Well, you can easily copy the list before using Obj, wich preserves persistency.

Here is a relevant discussion on the list :

http://groups.google.com/group/fa.caml/browse_frm/thread/9aa32076b03dd6ff?pli=1

You can also look at Matias Giovannini's articles on his blogs (wich

are recommended reading anyway) :

http://alaska-kamtchatka.blogspot.com/2007/11/unsafe-clasp.html

http://alaska-kamtchatka.blogspot.com/2007/11/more-elegant-necklace.html

Oct 25, 2009, 10:12:00 AM10/25/09

to Stéphane Glondu, caml...@yquem.inria.fr

On Fri, 23 Oct 2009 00:34:29 +0200, Stéphane Glondu <st...@glondu.net>

wrote:

> Mathias Kende a écrit :

>> let rec g = f g

>

> What about:

>

> let rec g x = f g x

wrote:

> Mathias Kende a écrit :

>> let rec g = f g

>

> What about:

>

> let rec g x = f g x

This will compile, but then I also want to write :

let rec h = t (f h)

(with t : ('a -> 'b) -> 'a -> 'b) but here, I can't afford to use

let rec h x = t (f h) x

because t as some side effects and I need it to be evaluated only once.

Any idea on how to do that ?

Oct 25, 2009, 11:04:18 AM10/25/09

to Mathias Kende, caml...@yquem.inria.fr

Mathias Kende a écrit :

> [...] I also want to write :

> let rec h = t (f h)

> (with t : ('a -> 'b) -> 'a -> 'b) but here, I can't afford to use

> let rec h x = t (f h) x

> because t as some side effects and I need it to be evaluated only once.

> [...] I also want to write :

> let rec h = t (f h)

> (with t : ('a -> 'b) -> 'a -> 'b) but here, I can't afford to use

> let rec h x = t (f h) x

> because t as some side effects and I need it to be evaluated only once.

Then what about:

let h =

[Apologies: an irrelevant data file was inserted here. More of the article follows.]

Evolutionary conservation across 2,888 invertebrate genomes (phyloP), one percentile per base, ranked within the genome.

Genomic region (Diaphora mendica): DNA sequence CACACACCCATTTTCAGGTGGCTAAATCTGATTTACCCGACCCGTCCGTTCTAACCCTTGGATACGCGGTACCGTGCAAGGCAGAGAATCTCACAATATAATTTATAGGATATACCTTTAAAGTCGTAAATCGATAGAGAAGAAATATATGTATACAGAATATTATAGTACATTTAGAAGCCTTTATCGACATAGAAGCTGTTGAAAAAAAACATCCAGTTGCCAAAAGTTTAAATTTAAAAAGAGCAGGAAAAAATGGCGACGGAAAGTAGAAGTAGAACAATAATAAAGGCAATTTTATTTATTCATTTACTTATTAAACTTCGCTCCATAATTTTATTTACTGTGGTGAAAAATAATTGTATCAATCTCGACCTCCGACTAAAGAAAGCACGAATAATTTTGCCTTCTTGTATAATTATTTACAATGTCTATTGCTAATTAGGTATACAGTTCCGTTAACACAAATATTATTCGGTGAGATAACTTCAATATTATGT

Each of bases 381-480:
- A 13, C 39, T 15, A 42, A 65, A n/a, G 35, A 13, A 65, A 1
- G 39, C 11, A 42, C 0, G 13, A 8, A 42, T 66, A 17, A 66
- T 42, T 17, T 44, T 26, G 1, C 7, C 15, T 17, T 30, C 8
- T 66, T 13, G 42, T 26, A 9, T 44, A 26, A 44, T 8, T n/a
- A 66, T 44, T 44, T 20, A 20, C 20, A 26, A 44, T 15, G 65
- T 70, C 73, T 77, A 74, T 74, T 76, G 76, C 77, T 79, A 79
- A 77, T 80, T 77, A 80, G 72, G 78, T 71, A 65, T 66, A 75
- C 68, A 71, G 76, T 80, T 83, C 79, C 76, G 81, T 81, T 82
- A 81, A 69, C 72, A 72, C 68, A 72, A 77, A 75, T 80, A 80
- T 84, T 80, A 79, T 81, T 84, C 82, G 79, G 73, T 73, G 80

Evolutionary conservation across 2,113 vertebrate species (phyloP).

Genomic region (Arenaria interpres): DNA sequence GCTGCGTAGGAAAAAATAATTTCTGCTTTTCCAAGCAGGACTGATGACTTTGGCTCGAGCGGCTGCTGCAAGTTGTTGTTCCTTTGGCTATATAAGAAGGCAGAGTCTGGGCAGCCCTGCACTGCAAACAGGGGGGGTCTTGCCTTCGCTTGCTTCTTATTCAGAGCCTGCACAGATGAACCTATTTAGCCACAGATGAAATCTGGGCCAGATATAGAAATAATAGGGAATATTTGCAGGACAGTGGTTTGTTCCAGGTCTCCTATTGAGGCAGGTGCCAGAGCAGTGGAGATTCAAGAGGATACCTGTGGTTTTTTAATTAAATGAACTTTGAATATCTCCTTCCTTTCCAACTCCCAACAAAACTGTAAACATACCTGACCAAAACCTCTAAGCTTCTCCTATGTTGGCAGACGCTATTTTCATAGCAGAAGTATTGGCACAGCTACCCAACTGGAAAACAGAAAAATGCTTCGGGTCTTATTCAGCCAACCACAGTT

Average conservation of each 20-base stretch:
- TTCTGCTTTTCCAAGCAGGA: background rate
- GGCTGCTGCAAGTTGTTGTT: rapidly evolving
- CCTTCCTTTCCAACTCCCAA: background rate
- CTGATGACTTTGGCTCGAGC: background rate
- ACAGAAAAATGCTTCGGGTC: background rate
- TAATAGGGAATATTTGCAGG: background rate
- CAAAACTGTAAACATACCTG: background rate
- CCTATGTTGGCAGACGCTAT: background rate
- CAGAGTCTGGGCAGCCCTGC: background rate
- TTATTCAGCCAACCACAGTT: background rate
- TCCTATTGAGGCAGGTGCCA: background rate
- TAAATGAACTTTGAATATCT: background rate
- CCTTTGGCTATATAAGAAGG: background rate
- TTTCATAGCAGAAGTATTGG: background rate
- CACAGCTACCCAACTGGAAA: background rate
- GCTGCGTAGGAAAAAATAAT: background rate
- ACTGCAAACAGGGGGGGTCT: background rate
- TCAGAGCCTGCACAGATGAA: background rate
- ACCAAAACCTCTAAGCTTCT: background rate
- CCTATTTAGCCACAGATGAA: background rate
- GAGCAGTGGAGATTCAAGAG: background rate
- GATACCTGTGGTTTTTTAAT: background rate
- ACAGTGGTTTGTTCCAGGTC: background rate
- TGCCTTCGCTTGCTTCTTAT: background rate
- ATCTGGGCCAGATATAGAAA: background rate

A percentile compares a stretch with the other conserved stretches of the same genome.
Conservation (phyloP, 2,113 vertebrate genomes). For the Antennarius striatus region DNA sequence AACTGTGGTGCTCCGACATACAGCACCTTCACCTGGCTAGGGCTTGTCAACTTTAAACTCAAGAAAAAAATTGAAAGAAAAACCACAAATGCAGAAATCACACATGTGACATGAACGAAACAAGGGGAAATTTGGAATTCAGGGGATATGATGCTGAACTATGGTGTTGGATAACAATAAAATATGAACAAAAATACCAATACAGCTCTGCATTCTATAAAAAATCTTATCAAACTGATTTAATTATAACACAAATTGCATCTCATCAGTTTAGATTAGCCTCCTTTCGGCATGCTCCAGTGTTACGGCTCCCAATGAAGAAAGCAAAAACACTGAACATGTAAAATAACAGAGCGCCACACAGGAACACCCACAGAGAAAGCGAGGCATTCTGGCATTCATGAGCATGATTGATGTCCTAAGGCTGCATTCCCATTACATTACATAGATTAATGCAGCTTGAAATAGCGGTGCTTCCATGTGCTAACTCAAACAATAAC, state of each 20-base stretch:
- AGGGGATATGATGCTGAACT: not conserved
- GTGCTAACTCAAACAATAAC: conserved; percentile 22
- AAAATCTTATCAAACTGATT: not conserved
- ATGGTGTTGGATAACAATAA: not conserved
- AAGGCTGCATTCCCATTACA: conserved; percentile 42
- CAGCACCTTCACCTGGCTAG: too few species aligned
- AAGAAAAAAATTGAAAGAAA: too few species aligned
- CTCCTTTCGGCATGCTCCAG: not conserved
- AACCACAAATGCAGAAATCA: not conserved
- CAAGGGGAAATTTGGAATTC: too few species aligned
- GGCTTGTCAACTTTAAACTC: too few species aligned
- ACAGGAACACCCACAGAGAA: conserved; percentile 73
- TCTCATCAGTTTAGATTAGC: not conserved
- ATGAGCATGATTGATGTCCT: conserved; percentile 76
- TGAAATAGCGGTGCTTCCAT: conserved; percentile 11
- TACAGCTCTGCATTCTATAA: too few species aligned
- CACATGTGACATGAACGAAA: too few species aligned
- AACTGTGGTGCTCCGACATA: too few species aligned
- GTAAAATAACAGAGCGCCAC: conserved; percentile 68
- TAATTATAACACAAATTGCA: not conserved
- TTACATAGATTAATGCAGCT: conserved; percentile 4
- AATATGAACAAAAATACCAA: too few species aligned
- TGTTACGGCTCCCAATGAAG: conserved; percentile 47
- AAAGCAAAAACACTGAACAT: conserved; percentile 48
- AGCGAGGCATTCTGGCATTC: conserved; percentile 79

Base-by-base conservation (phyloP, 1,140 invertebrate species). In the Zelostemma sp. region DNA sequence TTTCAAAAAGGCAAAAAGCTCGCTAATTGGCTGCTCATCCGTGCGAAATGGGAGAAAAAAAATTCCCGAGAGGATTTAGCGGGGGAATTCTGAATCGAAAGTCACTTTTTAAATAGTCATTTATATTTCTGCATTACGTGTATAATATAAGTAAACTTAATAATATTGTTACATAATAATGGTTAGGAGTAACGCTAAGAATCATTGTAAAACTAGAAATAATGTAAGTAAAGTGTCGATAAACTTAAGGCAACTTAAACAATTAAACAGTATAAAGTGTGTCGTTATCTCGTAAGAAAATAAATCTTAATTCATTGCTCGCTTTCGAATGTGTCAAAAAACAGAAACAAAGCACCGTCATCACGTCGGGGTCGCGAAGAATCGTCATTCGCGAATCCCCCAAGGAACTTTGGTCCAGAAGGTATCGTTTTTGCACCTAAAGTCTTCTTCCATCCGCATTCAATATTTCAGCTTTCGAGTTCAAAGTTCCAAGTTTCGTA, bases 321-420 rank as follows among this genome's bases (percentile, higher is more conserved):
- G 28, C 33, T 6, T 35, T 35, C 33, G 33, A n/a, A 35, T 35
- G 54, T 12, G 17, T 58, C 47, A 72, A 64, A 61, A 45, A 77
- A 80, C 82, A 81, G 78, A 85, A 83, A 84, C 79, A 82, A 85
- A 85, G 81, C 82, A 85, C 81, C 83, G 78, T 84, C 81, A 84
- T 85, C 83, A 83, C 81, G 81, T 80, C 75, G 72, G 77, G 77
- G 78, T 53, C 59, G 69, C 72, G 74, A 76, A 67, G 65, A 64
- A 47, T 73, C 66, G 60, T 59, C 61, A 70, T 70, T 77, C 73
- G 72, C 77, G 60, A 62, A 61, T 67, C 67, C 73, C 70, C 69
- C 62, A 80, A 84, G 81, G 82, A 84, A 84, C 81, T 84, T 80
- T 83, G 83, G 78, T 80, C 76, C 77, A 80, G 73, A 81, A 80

let tmp = ref (fun x -> assert false) in

let res x = !tmp x in

tmp :=

(fun x ->

let y = t (f res) in

tmp := y;

y x);

res

Intuitively, the "tmp" reference caches the call to "t (f h)", but this

is otherwise the same technique as I gave earlier.

Cheers,

--

Stéphane

Oct 28, 2009, 12:52:36 PM10/28/09

to mat...@kende.fr, caml...@yquem.inria.fr

Mathias Kende wrote:

> I need to write something like this :

>

> let f f i = if i = 0 then 1 else i * f (i - 1)

> let rec g = f g

>

> Of course the compiler won't let me write it (even if the OCaml type

> system is happy):

> "This kind of expression is not allowed as right-hand side of `let rec'"

In general, the best thing to do in this case is to switch to lazy

evaluation:

# let f f i = if i = 0 then 1 else i * Lazy.force f (i-1);;

val f : (int -> int) Lazy.t -> int -> int = <fun>

# let rec g' = lazy (f g');;

val g' : (int -> int) Lazy.t = <lazy>

# let g = Lazy.force g';;

val g : int -> int = <fun>

# g 10;;

- : int = 3628800

Lukasz Stafiniak wrote:

> While we are at it, what is the best way to convert a "straight" list

> into a cyclic list?

>

> i.e. convert

>

> let l = a::b::[]

>

> into

>

> let rec l = a::b::l

>

> (for arbitrary length lists). (The answer I recall from the archives

> was using Obj.magic to mutate the [] in the original list).

Obj.magic is not part of the OCaml language :-)

Again, you can do that just fine using lazy lists instead of lists:

type 'a lazylist = 'a lazylist_content Lazy.t

and 'a lazylist_content = Nil | Cons of 'a * 'a lazylist

Hope this helps,

- Xavier Leroy

Oct 28, 2009, 6:45:15 PM10/28/09

to caml-list

On Wed, Oct 28, 2009 at 5:52 PM, Xavier Leroy <Xavier...@inria.fr> wrote:

> Lukasz Stafiniak wrote:

>

>> While we are at it, what is the best way to convert a "straight" list

>> into a cyclic list?

>

> Lukasz Stafiniak wrote:

>

>> While we are at it, what is the best way to convert a "straight" list

>> into a cyclic list?

>

> Again, you can do that just fine using lazy lists instead of lists:

>

> type 'a lazylist = 'a lazylist_content Lazy.t

> and 'a lazylist_content = Nil | Cons of 'a * 'a lazylist

>

> Hope this helps,

>

> - Xavier Leroy

>

>

> type 'a lazylist = 'a lazylist_content Lazy.t

> and 'a lazylist_content = Nil | Cons of 'a * 'a lazylist

>

> Hope this helps,

>

> - Xavier Leroy

>

Thank you, it makes sense!